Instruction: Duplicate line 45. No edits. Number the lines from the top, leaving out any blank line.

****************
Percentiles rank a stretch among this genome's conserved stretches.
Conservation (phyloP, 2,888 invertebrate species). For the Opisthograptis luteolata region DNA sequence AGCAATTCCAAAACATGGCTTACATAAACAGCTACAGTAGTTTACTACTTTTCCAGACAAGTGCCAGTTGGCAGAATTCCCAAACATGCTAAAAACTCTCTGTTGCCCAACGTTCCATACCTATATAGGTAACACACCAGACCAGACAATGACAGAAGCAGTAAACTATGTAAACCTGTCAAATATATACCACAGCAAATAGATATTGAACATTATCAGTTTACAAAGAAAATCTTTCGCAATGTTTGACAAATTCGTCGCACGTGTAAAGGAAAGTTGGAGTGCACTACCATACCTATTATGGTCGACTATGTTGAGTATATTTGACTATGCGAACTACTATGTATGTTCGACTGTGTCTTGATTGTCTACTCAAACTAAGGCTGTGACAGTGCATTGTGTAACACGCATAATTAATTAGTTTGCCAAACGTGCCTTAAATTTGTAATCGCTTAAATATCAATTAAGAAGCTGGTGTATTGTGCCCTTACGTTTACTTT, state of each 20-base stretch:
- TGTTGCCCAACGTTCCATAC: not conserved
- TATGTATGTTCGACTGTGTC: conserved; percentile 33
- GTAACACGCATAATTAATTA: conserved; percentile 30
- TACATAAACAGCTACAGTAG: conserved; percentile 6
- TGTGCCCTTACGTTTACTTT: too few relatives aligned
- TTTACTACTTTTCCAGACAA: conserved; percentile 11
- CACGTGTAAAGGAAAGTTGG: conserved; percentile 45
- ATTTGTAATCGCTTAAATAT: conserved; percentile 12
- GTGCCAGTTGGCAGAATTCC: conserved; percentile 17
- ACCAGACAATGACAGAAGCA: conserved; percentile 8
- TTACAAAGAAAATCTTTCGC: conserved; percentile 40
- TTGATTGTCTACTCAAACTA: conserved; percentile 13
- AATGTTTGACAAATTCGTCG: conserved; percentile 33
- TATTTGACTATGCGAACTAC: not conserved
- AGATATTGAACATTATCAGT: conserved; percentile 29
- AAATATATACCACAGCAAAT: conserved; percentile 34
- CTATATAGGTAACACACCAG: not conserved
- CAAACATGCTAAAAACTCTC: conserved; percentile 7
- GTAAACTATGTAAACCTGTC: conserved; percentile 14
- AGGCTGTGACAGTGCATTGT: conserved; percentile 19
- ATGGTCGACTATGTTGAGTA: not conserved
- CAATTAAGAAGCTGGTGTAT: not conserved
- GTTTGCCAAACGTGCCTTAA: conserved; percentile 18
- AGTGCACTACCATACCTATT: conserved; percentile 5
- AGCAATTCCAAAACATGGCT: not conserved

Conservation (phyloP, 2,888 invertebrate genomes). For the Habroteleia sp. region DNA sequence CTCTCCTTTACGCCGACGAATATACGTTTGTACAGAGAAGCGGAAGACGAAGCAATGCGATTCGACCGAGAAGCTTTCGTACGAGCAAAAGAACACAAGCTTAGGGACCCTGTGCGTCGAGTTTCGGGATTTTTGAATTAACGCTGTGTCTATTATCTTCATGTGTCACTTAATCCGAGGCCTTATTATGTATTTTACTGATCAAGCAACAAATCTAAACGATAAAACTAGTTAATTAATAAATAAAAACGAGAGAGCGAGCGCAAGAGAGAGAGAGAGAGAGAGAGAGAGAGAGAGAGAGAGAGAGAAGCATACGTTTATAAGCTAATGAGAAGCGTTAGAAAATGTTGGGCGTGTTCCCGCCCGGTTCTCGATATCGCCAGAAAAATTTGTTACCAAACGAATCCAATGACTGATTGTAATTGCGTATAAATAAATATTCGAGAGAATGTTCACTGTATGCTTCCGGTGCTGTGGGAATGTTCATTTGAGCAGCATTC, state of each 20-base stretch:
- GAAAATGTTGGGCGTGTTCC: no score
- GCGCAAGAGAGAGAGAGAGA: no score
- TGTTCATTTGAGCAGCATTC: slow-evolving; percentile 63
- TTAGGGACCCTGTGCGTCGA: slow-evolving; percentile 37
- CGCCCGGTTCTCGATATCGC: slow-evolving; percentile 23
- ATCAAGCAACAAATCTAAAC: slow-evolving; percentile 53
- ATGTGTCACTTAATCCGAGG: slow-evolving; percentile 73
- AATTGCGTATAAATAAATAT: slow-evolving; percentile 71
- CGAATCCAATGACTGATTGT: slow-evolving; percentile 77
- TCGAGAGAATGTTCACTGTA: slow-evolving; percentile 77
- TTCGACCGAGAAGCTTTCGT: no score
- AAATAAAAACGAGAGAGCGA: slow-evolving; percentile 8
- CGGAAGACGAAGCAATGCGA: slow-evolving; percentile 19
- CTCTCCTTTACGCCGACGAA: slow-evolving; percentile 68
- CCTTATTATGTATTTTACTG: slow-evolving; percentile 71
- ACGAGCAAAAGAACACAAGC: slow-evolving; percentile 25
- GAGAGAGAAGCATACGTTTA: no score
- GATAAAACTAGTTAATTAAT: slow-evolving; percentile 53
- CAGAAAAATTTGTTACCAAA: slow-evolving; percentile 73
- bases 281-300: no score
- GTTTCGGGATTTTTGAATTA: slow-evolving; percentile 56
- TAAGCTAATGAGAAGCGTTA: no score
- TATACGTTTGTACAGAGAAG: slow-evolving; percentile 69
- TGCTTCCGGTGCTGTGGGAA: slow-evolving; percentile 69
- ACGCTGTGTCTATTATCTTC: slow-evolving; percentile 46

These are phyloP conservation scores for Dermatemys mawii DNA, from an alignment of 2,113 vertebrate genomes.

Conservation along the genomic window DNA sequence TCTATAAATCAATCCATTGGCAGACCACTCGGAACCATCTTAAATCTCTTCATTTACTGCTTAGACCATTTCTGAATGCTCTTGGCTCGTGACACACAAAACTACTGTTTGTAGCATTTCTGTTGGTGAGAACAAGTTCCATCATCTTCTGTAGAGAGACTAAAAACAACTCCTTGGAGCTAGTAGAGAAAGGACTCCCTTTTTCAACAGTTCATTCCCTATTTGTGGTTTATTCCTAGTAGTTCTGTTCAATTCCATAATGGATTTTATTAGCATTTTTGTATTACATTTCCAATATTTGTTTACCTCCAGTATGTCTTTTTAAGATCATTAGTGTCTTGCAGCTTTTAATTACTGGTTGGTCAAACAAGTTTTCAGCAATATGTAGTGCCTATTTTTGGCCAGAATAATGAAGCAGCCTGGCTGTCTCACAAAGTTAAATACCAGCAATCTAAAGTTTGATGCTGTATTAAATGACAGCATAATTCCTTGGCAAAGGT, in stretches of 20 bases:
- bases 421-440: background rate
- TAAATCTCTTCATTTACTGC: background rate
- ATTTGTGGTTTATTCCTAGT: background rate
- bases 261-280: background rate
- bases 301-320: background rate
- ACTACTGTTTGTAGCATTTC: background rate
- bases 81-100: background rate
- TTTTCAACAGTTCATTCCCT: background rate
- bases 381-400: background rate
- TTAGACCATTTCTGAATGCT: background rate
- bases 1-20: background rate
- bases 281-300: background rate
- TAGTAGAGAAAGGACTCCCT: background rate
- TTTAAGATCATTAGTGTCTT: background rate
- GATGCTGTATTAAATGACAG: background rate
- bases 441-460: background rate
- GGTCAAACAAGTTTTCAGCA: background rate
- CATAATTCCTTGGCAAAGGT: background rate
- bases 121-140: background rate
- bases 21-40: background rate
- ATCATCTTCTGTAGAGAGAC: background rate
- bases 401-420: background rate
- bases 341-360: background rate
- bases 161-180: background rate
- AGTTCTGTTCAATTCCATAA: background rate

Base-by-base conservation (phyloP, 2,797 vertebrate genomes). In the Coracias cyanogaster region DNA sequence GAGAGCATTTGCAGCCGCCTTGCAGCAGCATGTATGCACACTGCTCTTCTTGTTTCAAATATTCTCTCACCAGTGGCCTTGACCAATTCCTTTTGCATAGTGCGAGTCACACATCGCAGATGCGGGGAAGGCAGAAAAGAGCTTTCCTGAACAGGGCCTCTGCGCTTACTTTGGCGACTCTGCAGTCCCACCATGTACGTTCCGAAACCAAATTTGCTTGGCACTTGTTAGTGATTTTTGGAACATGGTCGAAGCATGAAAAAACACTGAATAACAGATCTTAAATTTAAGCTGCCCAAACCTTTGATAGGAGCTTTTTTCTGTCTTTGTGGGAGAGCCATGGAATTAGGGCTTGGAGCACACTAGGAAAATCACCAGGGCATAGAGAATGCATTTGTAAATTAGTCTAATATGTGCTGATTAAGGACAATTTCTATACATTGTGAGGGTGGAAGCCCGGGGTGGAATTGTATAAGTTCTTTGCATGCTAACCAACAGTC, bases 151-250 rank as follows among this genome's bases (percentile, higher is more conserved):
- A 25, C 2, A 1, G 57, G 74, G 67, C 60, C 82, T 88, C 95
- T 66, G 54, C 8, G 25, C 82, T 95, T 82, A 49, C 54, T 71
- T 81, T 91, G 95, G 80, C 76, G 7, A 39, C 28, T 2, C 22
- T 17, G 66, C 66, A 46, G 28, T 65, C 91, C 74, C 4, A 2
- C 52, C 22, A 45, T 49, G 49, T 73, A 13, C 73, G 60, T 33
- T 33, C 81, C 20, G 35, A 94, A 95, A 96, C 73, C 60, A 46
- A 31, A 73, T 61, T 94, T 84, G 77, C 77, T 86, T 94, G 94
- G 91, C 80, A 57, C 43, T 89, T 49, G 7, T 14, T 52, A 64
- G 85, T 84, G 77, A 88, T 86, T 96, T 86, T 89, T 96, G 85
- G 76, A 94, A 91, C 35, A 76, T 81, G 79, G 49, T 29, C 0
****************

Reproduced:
- GAGAGAGAAGCATACGTTTA: no score